The fascinating exhibit Romanticism to Ruin: Two Lost Works of Sullivan and Wright is on view through Dec. 18 at Wrightwood 659 in Lincoln Park. This dual exhibition brings to life two long-gone architectural masterpieces — Louis Sullivan’s innovative Garrick Theatre and Frank Lloyd Wright’s unprecedented Larkin Building — through digital recreations, archival photographs by noted preservationist Richard Nickel, and historic artifacts that include original ornamentation and furniture. The exhibit illustrates the importance of both iconic buildings, and how their loss helped spark a nationwide conversation that led to the National Historic Preservation Act of 1966.
Reconstructing the Garrick: Adler & Sullivan’s Lost Masterpiece
This two-floor section of the exhibition traces the history of the Garrick Theater, designed by legendary architects Louis Sullivan and Dankmar Adler. It opened in Chicago in 1892, just a year before the city hosted the World’s Fair. The Garrick melded technology and creative architectural practices in completely new ways, and was considered to be a technological marvel at the time. The 1,300-seat theatre included a proscenium with a series of magnificent arches that were embellished with Sullivan’s trademark “star-pod” ornamentation. It was also noted for its lavishly decorated exterior, featuring a second-floor loggia adorned with terracotta busts of 12 poets and composers.
Curated by a Chicago-based team led by architect and preservationist John Vinci, Reconstructing the Garrick explores Sullivan’s technological innovations. On the second floor visitors can virtually experience walking through the theatre, via an immersive digital animation, which illustrates what the iconic building was like during its heyday, when the Garrick hosted big names like Billie Holliday and Duke Ellington. Architectural ornamentation and fragments salvaged by late photographer Nickel and a team of preservationists during the building’s demolition help give visitors a real sense of the building’s grandeur.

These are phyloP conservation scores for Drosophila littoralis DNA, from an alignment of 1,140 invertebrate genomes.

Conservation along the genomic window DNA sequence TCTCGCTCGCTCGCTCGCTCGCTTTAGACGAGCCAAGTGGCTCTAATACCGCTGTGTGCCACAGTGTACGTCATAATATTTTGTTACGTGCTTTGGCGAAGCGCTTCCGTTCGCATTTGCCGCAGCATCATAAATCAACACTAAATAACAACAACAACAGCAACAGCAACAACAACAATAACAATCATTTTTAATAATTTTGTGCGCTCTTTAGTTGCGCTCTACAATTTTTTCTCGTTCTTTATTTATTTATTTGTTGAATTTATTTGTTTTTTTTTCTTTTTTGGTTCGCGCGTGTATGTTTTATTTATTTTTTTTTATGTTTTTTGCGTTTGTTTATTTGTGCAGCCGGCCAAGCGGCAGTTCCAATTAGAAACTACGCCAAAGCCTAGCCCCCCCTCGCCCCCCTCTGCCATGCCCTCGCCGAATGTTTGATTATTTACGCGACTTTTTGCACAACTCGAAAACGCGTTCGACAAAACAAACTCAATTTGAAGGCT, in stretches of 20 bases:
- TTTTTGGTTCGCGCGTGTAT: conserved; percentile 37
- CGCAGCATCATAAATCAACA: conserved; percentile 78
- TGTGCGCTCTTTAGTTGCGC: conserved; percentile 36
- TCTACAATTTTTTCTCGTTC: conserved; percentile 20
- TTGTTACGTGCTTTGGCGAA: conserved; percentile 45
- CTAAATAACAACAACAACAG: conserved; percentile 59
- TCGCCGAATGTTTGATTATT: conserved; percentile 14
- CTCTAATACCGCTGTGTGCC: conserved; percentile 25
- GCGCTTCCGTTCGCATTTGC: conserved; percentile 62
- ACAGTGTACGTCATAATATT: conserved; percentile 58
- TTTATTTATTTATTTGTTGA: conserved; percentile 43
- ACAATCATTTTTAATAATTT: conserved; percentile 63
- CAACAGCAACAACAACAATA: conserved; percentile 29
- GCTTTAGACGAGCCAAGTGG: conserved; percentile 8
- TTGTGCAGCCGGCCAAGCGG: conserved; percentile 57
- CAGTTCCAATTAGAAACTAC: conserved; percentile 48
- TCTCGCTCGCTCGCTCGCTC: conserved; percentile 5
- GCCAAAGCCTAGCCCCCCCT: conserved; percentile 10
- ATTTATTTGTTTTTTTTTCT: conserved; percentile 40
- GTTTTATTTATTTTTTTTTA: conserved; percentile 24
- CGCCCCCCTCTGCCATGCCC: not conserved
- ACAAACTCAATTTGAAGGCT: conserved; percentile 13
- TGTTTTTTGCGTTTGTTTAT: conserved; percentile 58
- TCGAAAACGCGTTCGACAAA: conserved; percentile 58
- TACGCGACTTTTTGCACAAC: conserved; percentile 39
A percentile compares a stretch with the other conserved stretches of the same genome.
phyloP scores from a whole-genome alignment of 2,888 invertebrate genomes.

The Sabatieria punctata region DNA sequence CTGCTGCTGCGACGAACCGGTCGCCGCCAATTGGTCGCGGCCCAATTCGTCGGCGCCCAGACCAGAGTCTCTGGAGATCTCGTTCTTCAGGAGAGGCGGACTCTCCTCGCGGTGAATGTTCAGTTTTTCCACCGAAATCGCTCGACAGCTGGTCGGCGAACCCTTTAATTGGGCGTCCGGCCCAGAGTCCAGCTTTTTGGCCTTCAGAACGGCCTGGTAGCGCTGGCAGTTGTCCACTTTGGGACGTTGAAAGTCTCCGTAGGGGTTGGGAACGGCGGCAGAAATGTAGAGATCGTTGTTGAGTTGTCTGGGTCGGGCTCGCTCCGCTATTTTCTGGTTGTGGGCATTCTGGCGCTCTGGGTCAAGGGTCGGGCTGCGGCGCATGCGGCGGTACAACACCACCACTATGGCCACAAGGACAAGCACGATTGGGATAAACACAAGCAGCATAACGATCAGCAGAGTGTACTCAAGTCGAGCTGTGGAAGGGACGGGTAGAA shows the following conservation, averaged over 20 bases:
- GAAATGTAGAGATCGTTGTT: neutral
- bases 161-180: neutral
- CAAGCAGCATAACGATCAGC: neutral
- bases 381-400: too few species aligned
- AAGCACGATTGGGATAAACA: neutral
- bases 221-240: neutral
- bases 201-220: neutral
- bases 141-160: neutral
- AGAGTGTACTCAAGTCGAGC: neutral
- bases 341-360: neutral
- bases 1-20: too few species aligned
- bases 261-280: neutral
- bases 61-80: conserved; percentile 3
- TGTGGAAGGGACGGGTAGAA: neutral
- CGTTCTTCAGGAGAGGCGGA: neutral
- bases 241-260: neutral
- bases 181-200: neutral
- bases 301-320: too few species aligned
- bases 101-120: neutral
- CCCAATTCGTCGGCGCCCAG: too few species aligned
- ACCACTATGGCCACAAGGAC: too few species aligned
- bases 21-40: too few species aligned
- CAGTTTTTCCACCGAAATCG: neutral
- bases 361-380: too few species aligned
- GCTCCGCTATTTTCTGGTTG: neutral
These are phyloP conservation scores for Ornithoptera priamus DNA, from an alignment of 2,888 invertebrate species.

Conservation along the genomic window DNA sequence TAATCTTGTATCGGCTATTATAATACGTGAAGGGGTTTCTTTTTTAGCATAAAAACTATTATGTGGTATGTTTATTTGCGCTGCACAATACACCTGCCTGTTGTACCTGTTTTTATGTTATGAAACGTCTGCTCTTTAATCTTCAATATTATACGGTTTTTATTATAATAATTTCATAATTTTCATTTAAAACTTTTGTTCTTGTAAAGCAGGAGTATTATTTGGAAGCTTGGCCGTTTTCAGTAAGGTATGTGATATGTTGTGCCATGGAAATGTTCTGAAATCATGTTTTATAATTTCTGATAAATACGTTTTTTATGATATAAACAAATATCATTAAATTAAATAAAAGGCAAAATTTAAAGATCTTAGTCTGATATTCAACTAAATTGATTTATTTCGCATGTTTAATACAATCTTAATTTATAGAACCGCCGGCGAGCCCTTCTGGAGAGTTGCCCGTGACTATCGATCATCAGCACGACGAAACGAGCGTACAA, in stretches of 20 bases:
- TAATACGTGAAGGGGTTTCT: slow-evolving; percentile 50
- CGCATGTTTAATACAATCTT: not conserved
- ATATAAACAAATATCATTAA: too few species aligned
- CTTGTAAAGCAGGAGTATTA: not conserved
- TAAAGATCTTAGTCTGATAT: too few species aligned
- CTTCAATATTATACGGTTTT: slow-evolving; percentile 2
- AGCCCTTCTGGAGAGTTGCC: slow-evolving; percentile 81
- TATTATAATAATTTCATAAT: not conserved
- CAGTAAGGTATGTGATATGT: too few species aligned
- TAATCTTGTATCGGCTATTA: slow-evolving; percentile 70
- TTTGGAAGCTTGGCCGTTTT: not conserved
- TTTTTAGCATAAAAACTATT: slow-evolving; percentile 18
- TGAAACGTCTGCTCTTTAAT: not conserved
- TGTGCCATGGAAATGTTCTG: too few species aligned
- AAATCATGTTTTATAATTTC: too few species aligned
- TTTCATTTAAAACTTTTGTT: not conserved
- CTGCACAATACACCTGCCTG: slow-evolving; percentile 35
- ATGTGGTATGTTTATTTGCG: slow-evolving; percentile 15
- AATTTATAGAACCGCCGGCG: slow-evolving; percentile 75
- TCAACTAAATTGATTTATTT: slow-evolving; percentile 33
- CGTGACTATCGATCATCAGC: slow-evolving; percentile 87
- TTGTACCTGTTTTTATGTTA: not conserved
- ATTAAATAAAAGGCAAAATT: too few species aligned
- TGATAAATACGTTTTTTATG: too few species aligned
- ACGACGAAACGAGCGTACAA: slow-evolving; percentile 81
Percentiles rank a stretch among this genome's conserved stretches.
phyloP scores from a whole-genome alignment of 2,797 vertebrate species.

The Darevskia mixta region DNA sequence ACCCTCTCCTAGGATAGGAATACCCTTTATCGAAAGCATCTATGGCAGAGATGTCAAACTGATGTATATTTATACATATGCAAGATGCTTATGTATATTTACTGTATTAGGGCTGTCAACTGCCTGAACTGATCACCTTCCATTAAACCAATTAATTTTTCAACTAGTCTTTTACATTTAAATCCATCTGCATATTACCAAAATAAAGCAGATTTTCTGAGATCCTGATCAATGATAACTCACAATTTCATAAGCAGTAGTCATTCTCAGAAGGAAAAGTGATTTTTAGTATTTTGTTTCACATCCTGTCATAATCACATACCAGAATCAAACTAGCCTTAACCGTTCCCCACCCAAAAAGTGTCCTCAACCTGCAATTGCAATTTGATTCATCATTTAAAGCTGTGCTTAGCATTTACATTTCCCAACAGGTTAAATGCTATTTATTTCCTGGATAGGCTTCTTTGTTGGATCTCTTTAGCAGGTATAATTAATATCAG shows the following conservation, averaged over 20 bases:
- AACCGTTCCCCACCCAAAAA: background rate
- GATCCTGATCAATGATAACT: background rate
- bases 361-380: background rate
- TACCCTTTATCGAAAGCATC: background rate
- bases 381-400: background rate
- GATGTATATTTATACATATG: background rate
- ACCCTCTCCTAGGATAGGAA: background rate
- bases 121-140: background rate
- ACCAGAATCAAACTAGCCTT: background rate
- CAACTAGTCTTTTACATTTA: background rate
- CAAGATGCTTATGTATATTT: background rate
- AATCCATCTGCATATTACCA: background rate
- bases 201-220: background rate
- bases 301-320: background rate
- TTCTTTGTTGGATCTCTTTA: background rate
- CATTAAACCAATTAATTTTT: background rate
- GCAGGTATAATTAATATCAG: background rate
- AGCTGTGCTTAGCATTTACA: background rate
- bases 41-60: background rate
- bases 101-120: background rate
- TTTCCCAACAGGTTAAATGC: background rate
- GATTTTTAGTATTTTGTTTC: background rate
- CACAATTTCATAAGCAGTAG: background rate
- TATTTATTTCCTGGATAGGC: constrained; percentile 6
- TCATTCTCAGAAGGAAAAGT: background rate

The third floor of the gallery has a somber tone, featuring haunting large-scale images of the once-grand Garrick as it’s being demolished. It also includes ephemera and other documentation that shed light on the social history of the theatre and the then-nascent preservation movement.
Reimagining the Larkin: Frank Lloyd Wright’s Modern Icon
Founded in 1875 as a small soap company in Buffalo, New York, the Larkin Company grew into a prosperous mail-order conglomerate. Its success enabled the company to commission forward-thinking architect Frank Lloyd Wright to design the Larkin headquarters building in 1906.
Curated by Jonathan D. Katz, Associate Professor at the University of Pennsylvania, this section of the Romanticism to Ruin exhibit explores the Larkin Building and its marriage between Arts and Crafts ideologies and new technologies during a time of increasing industrialization. Wright’s utopian architectural ideals were matched by Larkin’s views on how factories should be run. Highly progressive for its time, the Larkin Company established employee benefits and provided humane working conditions for its largely female workforce.
Reimagining the Larkin features 3D models, digital recreations, and original objects from the Larkin Building, including Wright-designed desks and his early modular filing systems juxtaposed against dramatic, 20-foot-tall images of employees at work. Historical documentation traces the design, construction, and demise of the company headquarters. Artifacts include original Larkin Company products, such as its prized Deldare ceramics produced by Buffalo Pottery.
Romanticism to Ruin: Two Lost Works of Sullivan and Wright is presented by the Alphawood Foundation Chicago on Fridays and Saturdays through Dec. 18 at 659 W. Wrightwood Ave. Tickets for the exhibition are $15 and available online only. Admission is by advance ticket only; walk-ups are not permitted. Masks are required.
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